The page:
Fly or Fly Ball A ball hit in a high arc or any ball that is caught before hitting the ground. A high Fly has a slower trajectory than a Line Drive so a Fielder can usually to get into position to catch it. The term is normally understood to mean a ball that is caught, but a commentator may so characterize a hit ball before he knows whether it will be caught. Catch on the Fly: To catch a ball lands on the ground whatever the trajectory. Trope: Making a catch on the fly often requires quick and decisive action and also involves arresting a normal trajectory, so something done hurriedly or without premeditation or rehearsal could be said to be “done on the fly.”
To hit a ball that is caught on the fly (past and past participle Flied).
The situation in which a runner cannot stay on a base but must run toward the next. This occurs when a runner on First Base, for example, must advance to the next base because the batter has hit a ball so that he must run to First. If there is a runner already on Second, he is also Forced. Force Out: Example: “The batter hit a single on the third pitch but was forced out at second on the next play.”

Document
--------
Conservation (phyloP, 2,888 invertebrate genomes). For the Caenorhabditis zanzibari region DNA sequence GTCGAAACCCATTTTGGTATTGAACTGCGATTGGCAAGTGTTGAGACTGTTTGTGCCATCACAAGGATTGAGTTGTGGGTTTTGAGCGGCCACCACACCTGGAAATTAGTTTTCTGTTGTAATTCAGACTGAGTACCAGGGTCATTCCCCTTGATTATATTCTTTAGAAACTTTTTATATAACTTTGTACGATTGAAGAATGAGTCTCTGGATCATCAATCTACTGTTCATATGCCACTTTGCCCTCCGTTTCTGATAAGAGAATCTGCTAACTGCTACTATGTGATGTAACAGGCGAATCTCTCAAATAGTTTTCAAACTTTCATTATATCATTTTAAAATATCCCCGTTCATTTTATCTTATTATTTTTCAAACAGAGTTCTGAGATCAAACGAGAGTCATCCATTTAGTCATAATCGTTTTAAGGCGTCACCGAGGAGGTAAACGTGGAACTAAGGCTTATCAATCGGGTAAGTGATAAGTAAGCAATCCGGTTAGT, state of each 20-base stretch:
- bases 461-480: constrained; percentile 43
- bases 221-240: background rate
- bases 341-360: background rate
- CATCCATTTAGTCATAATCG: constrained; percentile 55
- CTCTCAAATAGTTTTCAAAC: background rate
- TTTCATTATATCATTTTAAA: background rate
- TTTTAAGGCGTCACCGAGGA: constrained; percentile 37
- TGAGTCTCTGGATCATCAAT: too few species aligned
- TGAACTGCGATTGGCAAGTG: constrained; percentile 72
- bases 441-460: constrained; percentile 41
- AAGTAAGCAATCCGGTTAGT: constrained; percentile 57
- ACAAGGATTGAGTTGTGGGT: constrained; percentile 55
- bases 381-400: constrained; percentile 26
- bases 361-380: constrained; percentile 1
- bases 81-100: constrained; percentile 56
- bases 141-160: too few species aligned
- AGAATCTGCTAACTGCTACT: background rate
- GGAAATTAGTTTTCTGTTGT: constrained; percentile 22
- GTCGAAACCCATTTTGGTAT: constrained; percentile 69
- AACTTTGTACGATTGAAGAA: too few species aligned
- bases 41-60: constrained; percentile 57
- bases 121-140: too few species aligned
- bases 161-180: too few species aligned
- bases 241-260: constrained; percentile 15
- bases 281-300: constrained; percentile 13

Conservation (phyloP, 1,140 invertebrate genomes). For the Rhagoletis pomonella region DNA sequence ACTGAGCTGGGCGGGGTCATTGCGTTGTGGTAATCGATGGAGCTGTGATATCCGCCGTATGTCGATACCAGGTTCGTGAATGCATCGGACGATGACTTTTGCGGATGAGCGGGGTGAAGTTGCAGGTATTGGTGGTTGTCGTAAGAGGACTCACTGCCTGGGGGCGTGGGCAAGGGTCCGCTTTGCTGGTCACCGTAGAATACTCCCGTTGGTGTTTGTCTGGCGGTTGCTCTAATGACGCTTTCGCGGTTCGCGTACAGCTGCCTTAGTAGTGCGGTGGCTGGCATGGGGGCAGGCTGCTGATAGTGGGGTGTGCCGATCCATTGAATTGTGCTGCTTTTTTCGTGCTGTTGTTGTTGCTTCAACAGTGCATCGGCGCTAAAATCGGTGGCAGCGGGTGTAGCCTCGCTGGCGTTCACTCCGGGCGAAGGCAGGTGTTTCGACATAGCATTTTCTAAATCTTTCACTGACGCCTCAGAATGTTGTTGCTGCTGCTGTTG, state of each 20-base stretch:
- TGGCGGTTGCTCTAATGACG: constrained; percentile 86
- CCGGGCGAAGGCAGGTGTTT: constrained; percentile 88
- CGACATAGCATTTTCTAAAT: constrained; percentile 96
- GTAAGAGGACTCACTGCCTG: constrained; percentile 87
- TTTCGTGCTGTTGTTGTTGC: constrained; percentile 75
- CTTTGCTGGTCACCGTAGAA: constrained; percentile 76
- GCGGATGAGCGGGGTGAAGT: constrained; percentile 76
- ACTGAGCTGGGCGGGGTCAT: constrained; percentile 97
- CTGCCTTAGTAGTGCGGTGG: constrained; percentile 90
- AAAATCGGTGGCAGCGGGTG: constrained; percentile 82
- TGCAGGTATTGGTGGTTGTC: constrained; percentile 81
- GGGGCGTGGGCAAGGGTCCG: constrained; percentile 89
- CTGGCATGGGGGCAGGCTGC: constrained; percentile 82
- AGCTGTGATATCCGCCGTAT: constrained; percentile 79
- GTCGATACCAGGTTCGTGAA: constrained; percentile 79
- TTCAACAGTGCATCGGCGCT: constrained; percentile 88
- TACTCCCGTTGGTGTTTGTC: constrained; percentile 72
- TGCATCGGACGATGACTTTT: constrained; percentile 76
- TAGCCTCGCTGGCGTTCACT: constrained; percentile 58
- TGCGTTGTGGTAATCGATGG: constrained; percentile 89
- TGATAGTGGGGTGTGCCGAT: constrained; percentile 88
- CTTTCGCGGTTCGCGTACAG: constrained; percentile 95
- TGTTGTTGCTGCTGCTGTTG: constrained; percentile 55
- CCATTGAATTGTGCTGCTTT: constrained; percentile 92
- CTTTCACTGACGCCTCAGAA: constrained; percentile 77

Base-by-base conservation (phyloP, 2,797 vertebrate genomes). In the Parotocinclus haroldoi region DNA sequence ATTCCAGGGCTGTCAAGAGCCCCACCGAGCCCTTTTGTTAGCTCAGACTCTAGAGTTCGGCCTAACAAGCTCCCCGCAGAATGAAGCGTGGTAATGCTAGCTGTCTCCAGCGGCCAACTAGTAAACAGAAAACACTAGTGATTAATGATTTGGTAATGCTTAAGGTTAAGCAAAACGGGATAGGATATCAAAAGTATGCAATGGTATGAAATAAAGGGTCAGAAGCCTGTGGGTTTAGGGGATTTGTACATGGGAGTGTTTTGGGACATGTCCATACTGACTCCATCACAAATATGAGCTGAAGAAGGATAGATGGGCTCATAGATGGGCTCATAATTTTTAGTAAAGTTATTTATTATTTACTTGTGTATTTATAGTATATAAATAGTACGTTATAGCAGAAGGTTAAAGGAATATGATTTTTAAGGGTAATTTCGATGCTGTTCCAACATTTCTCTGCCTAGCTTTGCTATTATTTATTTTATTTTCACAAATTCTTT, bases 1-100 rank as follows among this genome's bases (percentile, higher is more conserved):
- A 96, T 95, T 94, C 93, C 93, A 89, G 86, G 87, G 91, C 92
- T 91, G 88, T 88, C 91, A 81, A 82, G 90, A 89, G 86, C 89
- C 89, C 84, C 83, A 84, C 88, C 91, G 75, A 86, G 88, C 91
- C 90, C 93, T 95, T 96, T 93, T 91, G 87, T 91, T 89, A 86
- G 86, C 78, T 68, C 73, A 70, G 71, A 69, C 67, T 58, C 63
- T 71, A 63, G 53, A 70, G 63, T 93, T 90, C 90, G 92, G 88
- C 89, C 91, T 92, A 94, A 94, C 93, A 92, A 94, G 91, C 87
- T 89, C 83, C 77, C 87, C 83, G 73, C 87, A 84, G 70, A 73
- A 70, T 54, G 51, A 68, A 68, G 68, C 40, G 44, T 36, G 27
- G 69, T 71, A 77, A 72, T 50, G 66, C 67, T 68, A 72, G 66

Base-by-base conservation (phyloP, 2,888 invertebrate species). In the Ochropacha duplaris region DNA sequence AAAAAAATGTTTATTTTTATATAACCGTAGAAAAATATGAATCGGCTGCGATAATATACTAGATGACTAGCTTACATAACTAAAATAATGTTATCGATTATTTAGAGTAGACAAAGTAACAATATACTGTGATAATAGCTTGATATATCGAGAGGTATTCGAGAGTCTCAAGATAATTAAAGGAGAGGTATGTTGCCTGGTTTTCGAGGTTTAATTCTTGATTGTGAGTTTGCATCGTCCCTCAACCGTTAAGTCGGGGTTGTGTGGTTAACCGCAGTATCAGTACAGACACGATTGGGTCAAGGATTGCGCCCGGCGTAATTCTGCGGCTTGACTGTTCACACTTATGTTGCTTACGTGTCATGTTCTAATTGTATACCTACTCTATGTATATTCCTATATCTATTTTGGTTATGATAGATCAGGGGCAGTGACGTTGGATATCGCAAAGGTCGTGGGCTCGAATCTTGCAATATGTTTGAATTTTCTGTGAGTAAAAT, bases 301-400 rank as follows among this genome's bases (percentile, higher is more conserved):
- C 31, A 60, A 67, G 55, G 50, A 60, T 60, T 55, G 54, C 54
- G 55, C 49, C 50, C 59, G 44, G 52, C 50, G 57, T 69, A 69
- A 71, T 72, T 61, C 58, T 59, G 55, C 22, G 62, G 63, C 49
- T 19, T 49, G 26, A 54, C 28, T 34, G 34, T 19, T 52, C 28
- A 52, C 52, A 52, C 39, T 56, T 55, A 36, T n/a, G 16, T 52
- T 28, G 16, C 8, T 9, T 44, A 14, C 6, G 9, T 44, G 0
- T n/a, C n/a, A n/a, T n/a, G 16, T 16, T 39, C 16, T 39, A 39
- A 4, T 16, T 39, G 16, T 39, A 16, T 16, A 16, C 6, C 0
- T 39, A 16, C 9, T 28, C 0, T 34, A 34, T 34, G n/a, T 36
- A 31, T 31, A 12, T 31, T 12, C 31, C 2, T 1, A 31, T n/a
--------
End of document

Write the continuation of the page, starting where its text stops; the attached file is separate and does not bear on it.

A batted ball that comes down in foul territory whether caught on the fly or not. A foul ball is a dead ball.
Straight lines drawn in chalk marking the edges of the playing field from home plate to the outfield boundary.
Foul Territory The area of the field that is outside that bounded by the foul lines and
A pitched ball that grazes the bat but continues so that the catcher catches it. It counts as a strike rather than as a foul ball caught on the fly (which is an out). Unlike a normal foul ball, it can be a third strike putting the batter out.
A term common to other sports meaning a failure to hold onto a ball after it is caught. A fumble in baseball costs time and may result in a runner advancing or scoring, which would then be counted as an error.
The seating area in a stadium for spectators, as in all stadium sports.
The notional line between the infield and the outfield, usually marked physically as the line where the dirt ends and the outfield grass begins.